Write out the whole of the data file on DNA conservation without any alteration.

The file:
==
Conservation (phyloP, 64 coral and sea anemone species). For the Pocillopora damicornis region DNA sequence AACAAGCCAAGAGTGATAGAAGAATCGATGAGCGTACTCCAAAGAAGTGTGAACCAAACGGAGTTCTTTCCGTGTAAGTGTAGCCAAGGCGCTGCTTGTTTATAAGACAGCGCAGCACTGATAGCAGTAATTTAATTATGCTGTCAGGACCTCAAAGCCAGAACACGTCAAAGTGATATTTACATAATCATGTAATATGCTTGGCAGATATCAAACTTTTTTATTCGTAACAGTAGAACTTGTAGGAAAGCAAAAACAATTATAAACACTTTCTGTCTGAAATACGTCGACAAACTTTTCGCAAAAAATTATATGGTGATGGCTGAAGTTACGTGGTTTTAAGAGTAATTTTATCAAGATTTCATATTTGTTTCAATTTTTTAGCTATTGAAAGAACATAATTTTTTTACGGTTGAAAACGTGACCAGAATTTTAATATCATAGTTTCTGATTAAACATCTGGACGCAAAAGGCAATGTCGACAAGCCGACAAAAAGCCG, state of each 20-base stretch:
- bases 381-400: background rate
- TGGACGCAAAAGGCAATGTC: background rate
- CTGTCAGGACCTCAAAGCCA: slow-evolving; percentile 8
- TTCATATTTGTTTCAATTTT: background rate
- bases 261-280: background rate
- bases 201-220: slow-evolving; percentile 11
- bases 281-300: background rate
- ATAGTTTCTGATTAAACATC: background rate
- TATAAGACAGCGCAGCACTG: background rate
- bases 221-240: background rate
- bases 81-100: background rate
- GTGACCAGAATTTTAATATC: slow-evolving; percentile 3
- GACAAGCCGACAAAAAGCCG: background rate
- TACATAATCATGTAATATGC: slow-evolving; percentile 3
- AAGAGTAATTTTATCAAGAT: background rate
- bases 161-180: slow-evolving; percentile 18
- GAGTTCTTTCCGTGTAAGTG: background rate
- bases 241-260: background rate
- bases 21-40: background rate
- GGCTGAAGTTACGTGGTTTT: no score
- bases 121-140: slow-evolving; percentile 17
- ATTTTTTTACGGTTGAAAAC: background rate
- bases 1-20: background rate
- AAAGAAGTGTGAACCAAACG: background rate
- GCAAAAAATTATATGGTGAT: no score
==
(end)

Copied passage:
Conservation (phyloP, 64 coral and sea anemone species). For the Pocillopora damicornis region DNA sequence AACAAGCCAAGAGTGATAGAAGAATCGATGAGCGTACTCCAAAGAAGTGTGAACCAAACGGAGTTCTTTCCGTGTAAGTGTAGCCAAGGCGCTGCTTGTTTATAAGACAGCGCAGCACTGATAGCAGTAATTTAATTATGCTGTCAGGACCTCAAAGCCAGAACACGTCAAAGTGATATTTACATAATCATGTAATATGCTTGGCAGATATCAAACTTTTTTATTCGTAACAGTAGAACTTGTAGGAAAGCAAAAACAATTATAAACACTTTCTGTCTGAAATACGTCGACAAACTTTTCGCAAAAAATTATATGGTGATGGCTGAAGTTACGTGGTTTTAAGAGTAATTTTATCAAGATTTCATATTTGTTTCAATTTTTTAGCTATTGAAAGAACATAATTTTTTTACGGTTGAAAACGTGACCAGAATTTTAATATCATAGTTTCTGATTAAACATCTGGACGCAAAAGGCAATGTCGACAAGCCGACAAAAAGCCG, state of each 20-base stretch:
- bases 381-400: background rate
- TGGACGCAAAAGGCAATGTC: background rate
- CTGTCAGGACCTCAAAGCCA: slow-evolving; percentile 8
- TTCATATTTGTTTCAATTTT: background rate
- bases 261-280: background rate
- bases 201-220: slow-evolving; percentile 11
- bases 281-300: background rate
- ATAGTTTCTGATTAAACATC: background rate
- TATAAGACAGCGCAGCACTG: background rate
- bases 221-240: background rate
- bases 81-100: background rate
- GTGACCAGAATTTTAATATC: slow-evolving; percentile 3
- GACAAGCCGACAAAAAGCCG: background rate
- TACATAATCATGTAATATGC: slow-evolving; percentile 3
- AAGAGTAATTTTATCAAGAT: background rate
- bases 161-180: slow-evolving; percentile 18
- GAGTTCTTTCCGTGTAAGTG: background rate
- bases 241-260: background rate
- bases 21-40: background rate
- GGCTGAAGTTACGTGGTTTT: no score
- bases 121-140: slow-evolving; percentile 17
- ATTTTTTTACGGTTGAAAAC: background rate
- bases 1-20: background rate
- AAAGAAGTGTGAACCAAACG: background rate
- GCAAAAAATTATATGGTGAT: no score